It’s important to have honest, open discussions with your cancer care team. You should ask any question, no matter how small it might seem. Here are some questions you might want to ask:
When you’re told you have melanoma
- How far has the melanoma spread within or beneath the skin? How thick is the melanoma?
- Has the melanoma spread to other parts of my body?
- Will I need any other tests before we can decide on treatment?
- Will I need to see any other types of doctors?
- If I'm concerned about the costs and insurance coverage for my diagnosis and treatment, who can help me?
When deciding on a treatment plan
- How much experience do you have treating this type of cancer?
- What are my treatment options? What are the possible risks and benefits of each?
- Which treatment do you recommend? Why?
- What is the goal of the treatment?
- Should I get a second opinion? If so, how do I do that? Can you recommend a doctor or cancer center?
- How quickly do we need to decide on treatment?
- What should I do to be ready for treatment?
- How long will treatment last? What will it be like? Where will it be done?
- What risks or side effects should I expect? How long are they likely to last?
- Will I have a scar after treatment? How big will it be?
- Will treatment affect my daily activities?
- What are the chances of my cancer growing or recurring (coming back) with the treatment options we have discussed? What will we do if this happens?
Once treatment begins, you’ll need to know what to expect and what to look for. Not all of these questions may apply to you, but getting answers to the ones that do may be helpful.
- How will we know if the treatment is working?
- Is there anything I can do to help manage side effects?
- What symptoms or side effects should I tell you about right away?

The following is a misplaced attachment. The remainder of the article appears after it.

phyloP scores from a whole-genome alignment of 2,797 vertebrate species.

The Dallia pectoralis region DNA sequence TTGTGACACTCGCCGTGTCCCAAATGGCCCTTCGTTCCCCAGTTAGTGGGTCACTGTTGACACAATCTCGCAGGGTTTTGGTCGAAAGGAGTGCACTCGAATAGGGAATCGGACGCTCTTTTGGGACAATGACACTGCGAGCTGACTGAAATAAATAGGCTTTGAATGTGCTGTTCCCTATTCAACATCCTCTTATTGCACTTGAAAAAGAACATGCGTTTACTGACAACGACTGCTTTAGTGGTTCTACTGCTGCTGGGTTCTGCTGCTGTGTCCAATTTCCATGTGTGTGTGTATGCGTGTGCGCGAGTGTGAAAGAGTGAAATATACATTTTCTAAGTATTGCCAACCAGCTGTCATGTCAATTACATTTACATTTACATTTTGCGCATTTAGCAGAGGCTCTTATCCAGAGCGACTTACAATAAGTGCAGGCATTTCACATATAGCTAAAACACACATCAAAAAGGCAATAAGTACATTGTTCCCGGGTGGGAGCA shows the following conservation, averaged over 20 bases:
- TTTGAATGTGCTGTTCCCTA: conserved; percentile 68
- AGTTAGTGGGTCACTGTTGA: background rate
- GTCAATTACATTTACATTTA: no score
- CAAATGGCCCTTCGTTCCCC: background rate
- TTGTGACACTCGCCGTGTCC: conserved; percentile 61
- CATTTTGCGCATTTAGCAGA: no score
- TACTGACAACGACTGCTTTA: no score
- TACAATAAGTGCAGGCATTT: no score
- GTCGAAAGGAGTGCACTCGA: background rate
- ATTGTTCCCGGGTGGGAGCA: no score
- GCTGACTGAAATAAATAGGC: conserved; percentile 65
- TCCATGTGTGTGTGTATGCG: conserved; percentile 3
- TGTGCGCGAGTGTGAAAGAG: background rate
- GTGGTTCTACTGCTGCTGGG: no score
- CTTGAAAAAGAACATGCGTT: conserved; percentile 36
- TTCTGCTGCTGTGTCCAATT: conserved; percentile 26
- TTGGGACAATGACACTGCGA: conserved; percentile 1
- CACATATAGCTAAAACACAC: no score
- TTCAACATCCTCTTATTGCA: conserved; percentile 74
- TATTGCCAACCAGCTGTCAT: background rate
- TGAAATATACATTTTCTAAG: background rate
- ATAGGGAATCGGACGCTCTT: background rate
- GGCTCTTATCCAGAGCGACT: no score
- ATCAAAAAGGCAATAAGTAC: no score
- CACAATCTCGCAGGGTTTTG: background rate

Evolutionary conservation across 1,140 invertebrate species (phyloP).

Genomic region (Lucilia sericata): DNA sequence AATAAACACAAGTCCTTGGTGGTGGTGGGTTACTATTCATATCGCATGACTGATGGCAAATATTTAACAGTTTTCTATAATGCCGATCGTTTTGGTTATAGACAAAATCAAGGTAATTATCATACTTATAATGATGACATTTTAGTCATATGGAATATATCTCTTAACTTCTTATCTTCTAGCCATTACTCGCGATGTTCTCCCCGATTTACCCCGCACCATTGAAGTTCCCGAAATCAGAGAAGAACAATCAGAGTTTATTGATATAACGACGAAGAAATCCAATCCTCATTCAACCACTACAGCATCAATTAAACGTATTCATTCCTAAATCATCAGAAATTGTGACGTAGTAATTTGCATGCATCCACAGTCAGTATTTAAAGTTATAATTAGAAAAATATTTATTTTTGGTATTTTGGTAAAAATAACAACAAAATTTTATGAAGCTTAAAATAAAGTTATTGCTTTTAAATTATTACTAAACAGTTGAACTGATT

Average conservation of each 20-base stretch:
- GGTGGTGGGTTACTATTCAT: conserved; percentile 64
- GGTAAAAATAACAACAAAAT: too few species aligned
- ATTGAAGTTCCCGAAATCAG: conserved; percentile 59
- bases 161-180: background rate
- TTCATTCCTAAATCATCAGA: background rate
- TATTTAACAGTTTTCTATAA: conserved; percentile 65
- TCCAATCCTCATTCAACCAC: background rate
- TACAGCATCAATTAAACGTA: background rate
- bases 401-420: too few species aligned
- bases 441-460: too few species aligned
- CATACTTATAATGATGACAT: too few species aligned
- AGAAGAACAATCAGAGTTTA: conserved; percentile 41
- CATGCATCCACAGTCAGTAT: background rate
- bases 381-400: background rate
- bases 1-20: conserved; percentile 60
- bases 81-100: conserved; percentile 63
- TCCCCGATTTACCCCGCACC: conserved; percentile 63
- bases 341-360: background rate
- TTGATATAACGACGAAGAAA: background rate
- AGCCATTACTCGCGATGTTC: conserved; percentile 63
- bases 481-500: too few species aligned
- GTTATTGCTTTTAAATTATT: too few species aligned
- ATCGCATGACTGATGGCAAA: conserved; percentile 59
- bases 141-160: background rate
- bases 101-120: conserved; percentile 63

- How can I reach you or someone on your team on nights, holidays, or weekends?
- Are there any limits on what I can do?
- Do you know of any local or online support groups where I can talk to others who have been through this?
- Can you suggest a mental health professional I can see if I start to feel overwhelmed, depressed, or distressed?
- What symptoms should I watch for?
- What are the chances of my cancer coming back? Is there anything I can do to help lower my risk?
- What are my chances of developing another skin cancer?
- Should I take special precautions to avoid the sun? What steps can I take to protect myself?
- What type of follow-up will I need after treatment?
- How will we know if the cancer has come back? What would my options be if that happens?
- Are my family members at risk for skin cancer? What should I tell them to do?
Along with these sample questions, be sure to write down your own questions. For instance, you might want more information about recovery times so you can plan your work or activity schedule. Or you might want to ask about clinical trials for which you may qualify.
Keep in mind that doctors aren’t the only ones who can give you information. Other health care professionals, such as nurses and social workers, can answer some of your questions. To find out more about speaking with your health care team, see The Doctor-Patient Relationship.